At a meeting in Johannesburg, South Africa, in April, Africa’s health ministers adopted a continentwide health improvement strategy that calls for universal access to essential care by 2015. The Africa Health Strategy covers four key areas: local pharmaceutical manufacturing; integrating African traditional medicines into general health care; reducing H.I.V. and AIDS, malaria and tuberculosis; and developing human health resources. It makes clear that partnerships can be formed with Africans in the diaspora, especially for knowledge transfer and research and development.
African officials worry that their vision of an integrated and prosperous Africa will remain “just a dream until the continent’s disease burden is eradicated.” Heads of state pledged in 2001 to direct 15 percent of their national budgets to public health services, but to date most have only managed to devote 10 percent of national spending. The African Union, the representative body of national governments charged with propelling the continent toward unity, peace and prosperity, says the continent is saddled with the triple burden of communicable and noncommunicable diseases and the re-sults of injuries and violence.
The health ministers met in Johannes-burg for the Third Ordinary Session of the African Union Conference of Ministers of Health. Under the theme “Strength-ening Health Systems for Equity and Development,” a draft of the pharmaceutical manufacturing plan took center stage. Not only would local production of essential generic drugs bring about self-sufficiency in the supply of those drugs, the ministers contended, it also would save foreign exchange, create jobs, facilitate technology transfer and even stimulate exports. Raw materials produced locally to make medicines clearly would be readily available and cheaper.
A number of African countries rely on India and China for imports of affordable generic drugs and raw materials. However, since 2005, those two countries have been complying with international process and product patent laws, which could threaten the affordability of and access to those drugs in Africa.
Pharmaceutical manufacturing by no means is absent from Africa. Egypt has more than 30 drug manufacturing plants and Nigeria and South Africa already produce medicines. A World Health Organization assessment of 46 countries in 2005 showed 37 had pharmaceutical industries, albeit at various levels. Thirty-six had secondary-level production, which includes the production of finished dosage forms from raw materials and excipients, and 25 had tertiary production, which involves packaging and labeling finished products, or repackaging bulk finished products. Only one country had limited primary production—the manufacture of active pharmaceutical ingredients and intermediates from basic chemical and biological substances. Nine had no production capacity.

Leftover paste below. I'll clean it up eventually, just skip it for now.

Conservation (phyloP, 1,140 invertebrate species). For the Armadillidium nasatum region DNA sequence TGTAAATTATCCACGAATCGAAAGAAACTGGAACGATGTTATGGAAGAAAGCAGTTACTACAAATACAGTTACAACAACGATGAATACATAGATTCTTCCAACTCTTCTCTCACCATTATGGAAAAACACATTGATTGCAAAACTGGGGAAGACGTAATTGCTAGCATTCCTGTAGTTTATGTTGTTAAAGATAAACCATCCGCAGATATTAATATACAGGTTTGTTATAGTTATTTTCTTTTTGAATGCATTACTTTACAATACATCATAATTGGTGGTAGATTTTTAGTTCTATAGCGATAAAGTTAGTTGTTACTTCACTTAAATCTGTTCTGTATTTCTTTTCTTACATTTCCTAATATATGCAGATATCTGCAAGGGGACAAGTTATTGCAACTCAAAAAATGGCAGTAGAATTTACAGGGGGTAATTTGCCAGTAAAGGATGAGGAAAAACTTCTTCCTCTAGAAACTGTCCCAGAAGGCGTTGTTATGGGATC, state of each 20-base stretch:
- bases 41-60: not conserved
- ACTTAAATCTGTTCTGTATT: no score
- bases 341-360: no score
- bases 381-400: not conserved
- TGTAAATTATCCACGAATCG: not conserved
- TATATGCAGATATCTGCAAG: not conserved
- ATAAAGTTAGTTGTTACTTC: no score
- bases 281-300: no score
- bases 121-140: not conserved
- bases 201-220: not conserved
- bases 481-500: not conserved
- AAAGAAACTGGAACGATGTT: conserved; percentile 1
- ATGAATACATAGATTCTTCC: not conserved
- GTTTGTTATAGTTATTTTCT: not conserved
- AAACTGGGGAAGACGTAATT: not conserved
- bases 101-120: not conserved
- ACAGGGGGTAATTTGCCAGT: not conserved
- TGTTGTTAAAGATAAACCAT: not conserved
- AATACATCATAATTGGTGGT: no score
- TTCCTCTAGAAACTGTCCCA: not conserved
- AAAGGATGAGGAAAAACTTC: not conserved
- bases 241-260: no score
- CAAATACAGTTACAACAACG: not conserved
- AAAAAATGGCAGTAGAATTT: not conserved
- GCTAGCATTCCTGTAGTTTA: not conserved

The draft plan raises a number of challenges. With the requisite technical expertise in short supply in Africa, the continent will have to invest in producing scientists skilled in biology, chemistry, process engineering, medical engineering, biochemistry, biocomputer science and physics, as well as clinicians, pharmaceutical scientists and a range of technicians. The plan calls for forging links with external universities and funding entities to ensure a sustainable supply of these skills. It also notes that “Africans in the diaspora can probably assist in this regard.”
Officials are watching for the response of multinational drug companies, which stand to lose market share in Africa if local manufacturing is enhanced. The concern is that these companies may refuse to play ball by, say, not transferring technology to Africa and/or lobbying their governments to hold back funds, or put pressure on African countries to keep their markets open to foreign drugs. In an all’s-fair-in-love-and-war scenario not uncommon in global commerce, multinationals could easily undercut local African prices, which would wreak havoc on the continent’s emerging industries.
The draft specifically cites the U.S. industry’s lobbying clout. “The response of big PhRMA (The Pharmaceutical Research and Manufacturers of America) and other, similar structures to the plan and their geopolitical influence may need to be analyzed, particularly with regard to the donor community.”
Meanwhile, a huge breakthrough in health collaboration came when officials from Uganda, Sudan and Congo, still reeling from a meningitis epidemic that killed hundreds of people in the region, in April adopted a common strategy to share information to avert outbreaks of epidemics in their border communities. Conceding that increasing mobility in the region will exacerbate the transmission of infection, officials from the three countries agreed to cooperate on an epidemiological surveillance mechanism to detect, stimulate quick response and reduce damage in case of an outbreak.
By Rosalind McLymont